“Substance abuse disorder knows no race and no class distinctions, yet of the sober homes that are certified, most are in Roxbury and Dorchester,” said District 7 City Councilor Kim Janey. “They shouldn’t be clustered in one neighborhood.”
Beyond sober homes, Boston appears to bear much of the burden of the statewide opioid crisis. Of the 3,557 narcotics-related ambulance transports to city hospitals last year, 29 percent were for people who list home addresses outside of Boston.
The sober homes in Boston range from well-run, quiet facilities to troublesome neighborhood nuisances, such as the Washington Street sober home run by lawyer David Perry, who in May was arrested for distributing drugs to his residents in exchange for sex.
Sober home operators typically don’t conduct background checks on residents before admitting them. They charge as much as $150 per week per bed. A five-bedroom single-family home — such as 153 Ruthven Street, which houses 21 women — could bring in as much as $12,600 a month. While 153 Ruthven Street is run by Boston Sober Homes, a reputable provider, and provides a live-in manager with assistants, Roxbury residents suspect that some sober homes are run solely to earn rental income for unscrupulous property owners.
Tempers reached a boiling point earlier in July when Winthrop Street residents learned that the new owner of 31 Winthrop Street, an entity called 41 LLC, was considering renting the $600,000 Second Empire style Victorian home to a sober home operator. Abutter Nadine Poindexter said she learned of the plan when she bumped into a sober home representative who was inspecting the property.
“I told him I’m not happy,” she said. “Roxbury is saturated with sober homes.”
Because of their Americans with Disabilities Act protection, sober home operators are not required to disclose their plans to open in a neighborhood to abutters. Nor do abutters have leverage to stop sober homes or any other group care homes serving populations considered “disabled” under federal law.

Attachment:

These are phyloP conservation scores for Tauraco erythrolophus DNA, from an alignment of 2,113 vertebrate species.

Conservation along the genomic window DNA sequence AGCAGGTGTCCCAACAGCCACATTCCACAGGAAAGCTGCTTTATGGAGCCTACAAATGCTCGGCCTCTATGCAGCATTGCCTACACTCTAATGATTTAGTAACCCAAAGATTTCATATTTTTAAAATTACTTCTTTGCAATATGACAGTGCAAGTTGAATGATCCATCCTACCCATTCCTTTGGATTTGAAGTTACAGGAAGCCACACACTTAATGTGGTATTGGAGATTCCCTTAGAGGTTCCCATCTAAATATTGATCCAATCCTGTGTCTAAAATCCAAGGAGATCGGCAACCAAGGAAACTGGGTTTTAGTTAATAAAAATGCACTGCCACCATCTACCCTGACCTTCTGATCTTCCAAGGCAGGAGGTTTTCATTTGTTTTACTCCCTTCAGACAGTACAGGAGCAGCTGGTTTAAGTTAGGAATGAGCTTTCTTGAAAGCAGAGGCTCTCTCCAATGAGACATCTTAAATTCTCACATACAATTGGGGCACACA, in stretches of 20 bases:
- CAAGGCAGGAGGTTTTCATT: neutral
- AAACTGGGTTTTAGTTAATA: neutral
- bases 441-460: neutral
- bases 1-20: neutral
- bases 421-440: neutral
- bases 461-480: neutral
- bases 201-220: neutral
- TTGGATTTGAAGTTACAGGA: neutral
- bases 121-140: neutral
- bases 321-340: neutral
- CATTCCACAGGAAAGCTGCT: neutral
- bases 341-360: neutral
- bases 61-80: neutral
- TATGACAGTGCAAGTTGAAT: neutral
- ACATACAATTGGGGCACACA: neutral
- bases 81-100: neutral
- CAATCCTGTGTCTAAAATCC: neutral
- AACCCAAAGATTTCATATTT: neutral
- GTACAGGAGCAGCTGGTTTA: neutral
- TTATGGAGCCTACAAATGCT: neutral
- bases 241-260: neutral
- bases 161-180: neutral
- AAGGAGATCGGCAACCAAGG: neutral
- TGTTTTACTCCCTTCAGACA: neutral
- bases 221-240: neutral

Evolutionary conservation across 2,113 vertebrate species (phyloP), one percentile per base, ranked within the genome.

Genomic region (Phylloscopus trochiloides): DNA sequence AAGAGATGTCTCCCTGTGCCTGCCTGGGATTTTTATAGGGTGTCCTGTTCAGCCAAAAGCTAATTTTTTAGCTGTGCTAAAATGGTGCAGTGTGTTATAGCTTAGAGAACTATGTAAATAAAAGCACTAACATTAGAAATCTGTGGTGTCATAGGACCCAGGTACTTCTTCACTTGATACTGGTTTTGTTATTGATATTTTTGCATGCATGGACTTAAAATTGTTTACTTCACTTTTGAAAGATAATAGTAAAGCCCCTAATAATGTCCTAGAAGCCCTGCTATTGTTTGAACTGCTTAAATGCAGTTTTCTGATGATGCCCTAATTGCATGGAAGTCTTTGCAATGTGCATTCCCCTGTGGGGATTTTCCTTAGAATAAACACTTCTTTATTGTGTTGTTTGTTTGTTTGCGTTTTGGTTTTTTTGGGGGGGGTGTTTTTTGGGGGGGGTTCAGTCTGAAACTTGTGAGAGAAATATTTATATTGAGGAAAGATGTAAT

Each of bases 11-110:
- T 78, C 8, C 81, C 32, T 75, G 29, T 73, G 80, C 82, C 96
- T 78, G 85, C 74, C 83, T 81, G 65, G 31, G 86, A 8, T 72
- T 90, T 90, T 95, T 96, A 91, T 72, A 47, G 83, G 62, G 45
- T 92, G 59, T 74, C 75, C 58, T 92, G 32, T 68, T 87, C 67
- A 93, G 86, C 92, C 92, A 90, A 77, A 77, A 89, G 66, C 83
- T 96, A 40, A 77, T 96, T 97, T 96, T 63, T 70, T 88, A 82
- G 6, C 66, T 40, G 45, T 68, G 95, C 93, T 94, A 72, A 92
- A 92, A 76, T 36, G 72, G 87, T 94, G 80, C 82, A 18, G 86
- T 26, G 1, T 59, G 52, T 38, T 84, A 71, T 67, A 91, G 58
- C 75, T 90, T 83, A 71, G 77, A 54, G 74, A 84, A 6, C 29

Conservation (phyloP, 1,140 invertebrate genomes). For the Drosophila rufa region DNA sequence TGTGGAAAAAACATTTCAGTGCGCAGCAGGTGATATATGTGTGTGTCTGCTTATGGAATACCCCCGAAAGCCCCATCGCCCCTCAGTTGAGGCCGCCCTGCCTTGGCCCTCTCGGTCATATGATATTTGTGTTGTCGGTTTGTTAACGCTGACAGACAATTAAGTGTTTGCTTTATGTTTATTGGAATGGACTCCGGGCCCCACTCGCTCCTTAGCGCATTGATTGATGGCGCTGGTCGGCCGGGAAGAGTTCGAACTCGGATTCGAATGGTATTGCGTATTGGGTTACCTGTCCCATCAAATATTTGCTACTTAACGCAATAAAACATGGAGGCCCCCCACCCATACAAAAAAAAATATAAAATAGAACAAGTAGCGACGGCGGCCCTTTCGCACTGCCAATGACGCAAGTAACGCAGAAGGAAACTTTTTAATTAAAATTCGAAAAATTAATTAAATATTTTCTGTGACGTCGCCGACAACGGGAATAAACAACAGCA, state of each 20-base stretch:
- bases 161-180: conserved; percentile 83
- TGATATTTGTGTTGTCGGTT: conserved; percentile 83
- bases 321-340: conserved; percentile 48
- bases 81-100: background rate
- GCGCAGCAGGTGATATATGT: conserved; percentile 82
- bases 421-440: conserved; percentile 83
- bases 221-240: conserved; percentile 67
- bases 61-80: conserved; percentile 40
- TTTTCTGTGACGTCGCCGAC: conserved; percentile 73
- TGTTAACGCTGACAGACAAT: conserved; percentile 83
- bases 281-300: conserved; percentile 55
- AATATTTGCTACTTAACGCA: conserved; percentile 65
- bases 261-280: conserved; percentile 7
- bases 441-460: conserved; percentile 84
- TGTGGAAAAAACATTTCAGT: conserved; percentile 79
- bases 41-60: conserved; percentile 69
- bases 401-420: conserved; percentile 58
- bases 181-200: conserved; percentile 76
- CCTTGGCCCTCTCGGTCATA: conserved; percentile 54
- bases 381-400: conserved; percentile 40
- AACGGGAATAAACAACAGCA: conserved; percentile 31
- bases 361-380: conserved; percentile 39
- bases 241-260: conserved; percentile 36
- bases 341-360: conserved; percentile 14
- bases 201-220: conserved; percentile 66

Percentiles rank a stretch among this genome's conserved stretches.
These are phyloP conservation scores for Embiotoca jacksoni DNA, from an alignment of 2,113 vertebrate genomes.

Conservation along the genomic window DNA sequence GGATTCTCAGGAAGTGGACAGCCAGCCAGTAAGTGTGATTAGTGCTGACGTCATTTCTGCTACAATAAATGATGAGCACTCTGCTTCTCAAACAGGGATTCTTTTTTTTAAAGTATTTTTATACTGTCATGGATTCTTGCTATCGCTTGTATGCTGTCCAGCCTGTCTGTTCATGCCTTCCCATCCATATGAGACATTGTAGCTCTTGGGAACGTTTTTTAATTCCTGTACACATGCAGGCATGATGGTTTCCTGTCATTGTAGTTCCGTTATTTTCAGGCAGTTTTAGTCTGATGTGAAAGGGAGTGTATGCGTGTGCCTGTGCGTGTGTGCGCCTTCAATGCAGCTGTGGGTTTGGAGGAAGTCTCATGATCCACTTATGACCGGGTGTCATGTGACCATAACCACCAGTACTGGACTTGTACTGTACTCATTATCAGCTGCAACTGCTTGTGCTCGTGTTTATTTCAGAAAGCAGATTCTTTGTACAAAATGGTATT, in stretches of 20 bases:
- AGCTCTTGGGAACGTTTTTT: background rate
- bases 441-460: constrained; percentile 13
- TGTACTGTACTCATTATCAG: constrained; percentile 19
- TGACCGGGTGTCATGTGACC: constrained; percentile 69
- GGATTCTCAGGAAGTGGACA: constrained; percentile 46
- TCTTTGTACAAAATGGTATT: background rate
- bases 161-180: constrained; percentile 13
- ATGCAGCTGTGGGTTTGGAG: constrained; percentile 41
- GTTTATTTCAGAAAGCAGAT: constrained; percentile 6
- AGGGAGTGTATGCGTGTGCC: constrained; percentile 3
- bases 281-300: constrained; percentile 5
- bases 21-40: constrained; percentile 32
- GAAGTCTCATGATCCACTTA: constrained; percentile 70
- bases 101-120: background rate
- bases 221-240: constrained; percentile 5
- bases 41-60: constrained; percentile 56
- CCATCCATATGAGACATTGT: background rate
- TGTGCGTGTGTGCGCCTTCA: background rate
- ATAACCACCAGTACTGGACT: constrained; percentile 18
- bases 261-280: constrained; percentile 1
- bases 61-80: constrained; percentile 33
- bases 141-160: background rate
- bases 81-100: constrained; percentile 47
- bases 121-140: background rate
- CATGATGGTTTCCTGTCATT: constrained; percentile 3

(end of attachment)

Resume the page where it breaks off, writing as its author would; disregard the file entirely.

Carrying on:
But Winthrop Street neighbors took their concerns directly to Mayor Martin Walsh during one of the mayor’s neighborhood coffee hours held July 11 in Gertrude Howes Playground, just two blocks away from 31 Winthrop Street.
Poindexter said she and other neighborhood residents complained to the mayor about the planned sober home.
“One neighbor said the owner was real estate investor Christopher Roche,” she recalls. “And the mayor said, ‘May I borrow your pen?’”
Poindexter said a neighborhood services representative told her half-hour later that the plan for a sober home at 31 Winthrop Street had been withdrawn. “He said, ‘Don’t worry about that. It’s been squashed.’”
While one set of vocal residents was able to avert the siting of a sober home, it’s clear operators are seeking more opportunities in the area. Janey said it’s time for the operators to look elsewhere.
“This is not about Not In My Back Yard,” she said. “Boston should not bear the brunt of the burden of the responsibility for people with substance abuse disorders.”